college bound requirements

college bound requirements

1. A-G Requirements

To attend a University of California (UC) or California State University (CSU) school, you must complete the A-G requirements with a C grade or better. These are fifteen courses that you must complete during your high school career, and they are highly specific. You should make sure to take these classes in high school so that you stay on track for college admissions. It is also a good idea to talk to your counselor about your coursework plans.

2. Test Scores

Test scores are a key part of your college application. While your high school grades, courses and extracurricular activities give admissions officers an idea of who you are as a student, test scores help them measure your strengths and weaknesses. If you have weak test scores, it is best to retake the tests rather than submit them to schools.

Many students take the SAT or ACT in the spring of their junior year or fall of their senior year. If you feel that you will do better on one test over another, focus on that test first before taking it again. Most colleges accept either SAT or ACT results so don’t worry about which test to take first.

3. Letters of recommendation

Oops! Click Regenerate Content below to try generating this section again.

4. Admissions Test

Admission requirements vary from college to college, so it’s important to check the requirements for your school or schools of interest. Regardless of where you apply, however, you should register for and take the appropriate admissions test.

The SAT or ACT is required by most colleges and universities in order to get an admission decision. These tests are used as a measurement tool by institutions to compare applicants. While there are other factors that weigh into the admission process (GPA, extracurriculars, etc.), standardized test scores can be an effective way to level the playing field among students from different high schools with different grading scales and challenging courses.

In addition to preparing for classes each year, you should use some time to prepare for your admissions tests (SAT/ACT) since these can have a big impact on which colleges accept you and what type of financial aid you may receive as well.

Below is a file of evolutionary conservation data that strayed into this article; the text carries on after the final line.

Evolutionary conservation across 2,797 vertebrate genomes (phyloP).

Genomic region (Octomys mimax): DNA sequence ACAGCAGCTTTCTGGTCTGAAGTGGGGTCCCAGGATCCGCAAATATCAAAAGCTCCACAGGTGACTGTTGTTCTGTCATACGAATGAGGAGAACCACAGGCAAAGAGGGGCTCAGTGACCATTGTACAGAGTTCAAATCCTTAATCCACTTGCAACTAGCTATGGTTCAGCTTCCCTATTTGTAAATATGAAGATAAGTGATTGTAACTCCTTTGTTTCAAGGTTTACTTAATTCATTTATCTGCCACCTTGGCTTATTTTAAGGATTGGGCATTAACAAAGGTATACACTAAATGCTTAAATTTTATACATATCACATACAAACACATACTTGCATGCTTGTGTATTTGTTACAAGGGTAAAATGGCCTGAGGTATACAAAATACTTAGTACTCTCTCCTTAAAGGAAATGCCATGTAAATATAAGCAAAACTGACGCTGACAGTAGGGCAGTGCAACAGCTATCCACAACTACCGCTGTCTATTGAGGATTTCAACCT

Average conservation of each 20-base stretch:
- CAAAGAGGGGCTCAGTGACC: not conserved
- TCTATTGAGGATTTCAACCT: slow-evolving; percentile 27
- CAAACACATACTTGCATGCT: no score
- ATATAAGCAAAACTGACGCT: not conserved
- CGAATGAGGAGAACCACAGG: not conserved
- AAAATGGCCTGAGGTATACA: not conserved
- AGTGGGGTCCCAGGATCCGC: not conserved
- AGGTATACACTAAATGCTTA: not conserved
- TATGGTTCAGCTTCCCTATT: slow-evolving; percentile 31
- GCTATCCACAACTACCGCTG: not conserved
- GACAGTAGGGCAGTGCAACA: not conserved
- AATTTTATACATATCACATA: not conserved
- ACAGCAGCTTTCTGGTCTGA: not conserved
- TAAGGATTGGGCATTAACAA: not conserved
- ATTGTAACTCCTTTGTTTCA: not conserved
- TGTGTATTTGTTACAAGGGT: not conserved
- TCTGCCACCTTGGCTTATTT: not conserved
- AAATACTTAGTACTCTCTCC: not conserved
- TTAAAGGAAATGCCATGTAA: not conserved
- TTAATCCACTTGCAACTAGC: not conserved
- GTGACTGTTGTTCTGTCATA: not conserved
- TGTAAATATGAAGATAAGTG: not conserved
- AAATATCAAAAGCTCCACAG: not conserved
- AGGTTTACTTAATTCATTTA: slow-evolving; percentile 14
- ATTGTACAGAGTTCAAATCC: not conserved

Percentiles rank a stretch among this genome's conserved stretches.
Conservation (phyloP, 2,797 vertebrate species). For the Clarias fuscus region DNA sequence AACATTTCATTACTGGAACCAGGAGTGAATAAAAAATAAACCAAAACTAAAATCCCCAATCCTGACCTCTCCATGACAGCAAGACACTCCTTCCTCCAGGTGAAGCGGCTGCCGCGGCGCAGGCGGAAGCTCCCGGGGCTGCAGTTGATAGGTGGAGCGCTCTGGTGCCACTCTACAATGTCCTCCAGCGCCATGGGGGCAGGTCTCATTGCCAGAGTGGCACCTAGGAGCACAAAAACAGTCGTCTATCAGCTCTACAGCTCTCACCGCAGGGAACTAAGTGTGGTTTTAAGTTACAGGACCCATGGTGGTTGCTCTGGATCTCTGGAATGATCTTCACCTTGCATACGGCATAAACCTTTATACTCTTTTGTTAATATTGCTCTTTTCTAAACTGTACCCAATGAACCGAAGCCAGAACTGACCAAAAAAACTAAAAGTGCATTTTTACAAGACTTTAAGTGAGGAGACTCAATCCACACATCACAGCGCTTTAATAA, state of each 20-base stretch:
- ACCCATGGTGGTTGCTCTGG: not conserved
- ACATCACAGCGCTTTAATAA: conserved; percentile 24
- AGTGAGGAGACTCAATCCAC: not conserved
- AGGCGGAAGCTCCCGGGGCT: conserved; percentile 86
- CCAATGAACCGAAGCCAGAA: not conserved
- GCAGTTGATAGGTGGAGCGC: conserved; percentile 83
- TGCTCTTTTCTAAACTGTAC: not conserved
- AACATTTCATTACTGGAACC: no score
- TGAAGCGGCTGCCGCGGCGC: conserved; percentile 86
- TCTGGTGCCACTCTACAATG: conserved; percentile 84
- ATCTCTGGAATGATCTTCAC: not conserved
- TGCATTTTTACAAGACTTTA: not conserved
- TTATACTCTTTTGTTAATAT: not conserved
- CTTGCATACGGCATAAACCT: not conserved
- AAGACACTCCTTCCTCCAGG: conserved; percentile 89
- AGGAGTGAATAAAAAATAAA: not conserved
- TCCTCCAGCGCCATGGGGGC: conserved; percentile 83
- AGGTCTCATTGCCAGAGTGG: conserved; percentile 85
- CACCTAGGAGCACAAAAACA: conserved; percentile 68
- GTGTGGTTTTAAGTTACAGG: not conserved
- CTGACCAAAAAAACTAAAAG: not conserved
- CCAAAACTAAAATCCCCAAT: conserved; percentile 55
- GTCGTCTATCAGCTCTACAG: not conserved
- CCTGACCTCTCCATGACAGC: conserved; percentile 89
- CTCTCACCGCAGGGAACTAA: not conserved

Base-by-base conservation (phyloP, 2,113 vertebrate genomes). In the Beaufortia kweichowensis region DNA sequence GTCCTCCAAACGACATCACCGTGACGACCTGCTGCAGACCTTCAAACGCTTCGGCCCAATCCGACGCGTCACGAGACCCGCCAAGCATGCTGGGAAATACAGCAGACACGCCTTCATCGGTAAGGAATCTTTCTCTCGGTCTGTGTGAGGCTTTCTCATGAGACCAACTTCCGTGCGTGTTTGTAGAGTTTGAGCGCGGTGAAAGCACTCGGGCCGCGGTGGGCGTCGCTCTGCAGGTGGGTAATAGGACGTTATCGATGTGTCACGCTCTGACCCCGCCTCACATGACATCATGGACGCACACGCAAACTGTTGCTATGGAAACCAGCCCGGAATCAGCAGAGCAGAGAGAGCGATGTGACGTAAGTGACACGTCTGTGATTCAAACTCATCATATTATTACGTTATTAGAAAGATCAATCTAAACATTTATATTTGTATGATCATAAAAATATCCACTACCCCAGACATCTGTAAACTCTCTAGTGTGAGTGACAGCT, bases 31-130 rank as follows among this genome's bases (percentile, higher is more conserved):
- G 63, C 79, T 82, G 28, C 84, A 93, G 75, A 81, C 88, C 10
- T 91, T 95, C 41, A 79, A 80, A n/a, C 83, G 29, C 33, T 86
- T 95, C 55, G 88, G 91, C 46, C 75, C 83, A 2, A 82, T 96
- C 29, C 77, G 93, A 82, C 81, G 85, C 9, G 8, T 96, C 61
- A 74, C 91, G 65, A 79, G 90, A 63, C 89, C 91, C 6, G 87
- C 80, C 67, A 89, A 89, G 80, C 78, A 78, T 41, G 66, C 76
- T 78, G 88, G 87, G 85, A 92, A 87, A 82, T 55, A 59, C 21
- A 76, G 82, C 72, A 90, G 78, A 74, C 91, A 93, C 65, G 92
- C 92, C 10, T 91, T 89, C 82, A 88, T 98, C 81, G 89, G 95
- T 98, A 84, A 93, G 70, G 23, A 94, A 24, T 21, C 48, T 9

5. Writing samples

Writing samples are required for most, but not all, UC campuses. At certain schools, these essays may be optional. For example, at UCLA, UCSB, and UCR they are not required; at UCSD and UCI they are minimally required; at UC Davis they may be optional or minimally required; and at UC Santa Cruz and Berkeley they are highly recommended.

At CSU campuses and private universities writing samples are usually required for admission. Typically you will need to write two to three essays of around 250 words each on the following topics: your academic interests (choosing a major), how you have contributed to others in your community (community service), what you have done to overcome adversity in your life (challenges you have faced), why the school is a good fit for you (why this particular college).

6. Application fees (Varies from $50 to $100)

On top of the SAT and ACT fees, you’ll have to pay application fees for each college or university you apply to. Application fees range from $50-$100 on average, but some are as low as $25 and others are as high as $90. Some schools may charge more for early decision applications.

You’ll be able to pay your application fee by credit card or debit card (a withdrawal from a checking account) when you apply online. If you need to send in your payment via mail, colleges will either accept checks or money orders made out to the school’s name.

If paying an application fee is a hardship for your family, ask your school counselor if they will write a letter of support for an application fee waiver form. You can then include this letter with any applications that require a fee.

7. Transcripts from high school and any previous colleges

Transcripts from all high schools and previous colleges are required, even if you did not graduate from a school or received no credit for courses taken. This is to ensure that all students enter the university on equal standing, with a basic understanding of the areas that the class will cover.

You can request transcripts from your high school or previous college or university. A transcript is a record of all the classes you have taken, and the grades you received in them. It also includes any extra-curricular activities like sports teams or clubs that you were involved in. Your high school should provide these upon request; however if they do not then please contact us at [email protected]

Submit all the paperwork you have, plus a personal statement about your goals and interests

After you have collected your high school transcripts, you need to complete the application. You will need to provide basic information such as your name and address, but you will also have to write a personal statement about your goals and interests. Many colleges are looking for students who show that they have carefully considered their choice of major, but others may only require a general statement that demonstrates good writing skills and an enthusiasm for learning. Colleges also want students who can balance their academic life with extracurricular activities, so the personal statement is often a good time to mention any clubs or sports in which you participated during high school. After you have completed these steps, submit the application along with:

  • Application fees
  • A list of previous colleges attended
  • High school transcripts
  • Letters of recommendation
  • Test scores

Add a Comment

Your email address will not be published. Required fields are marked *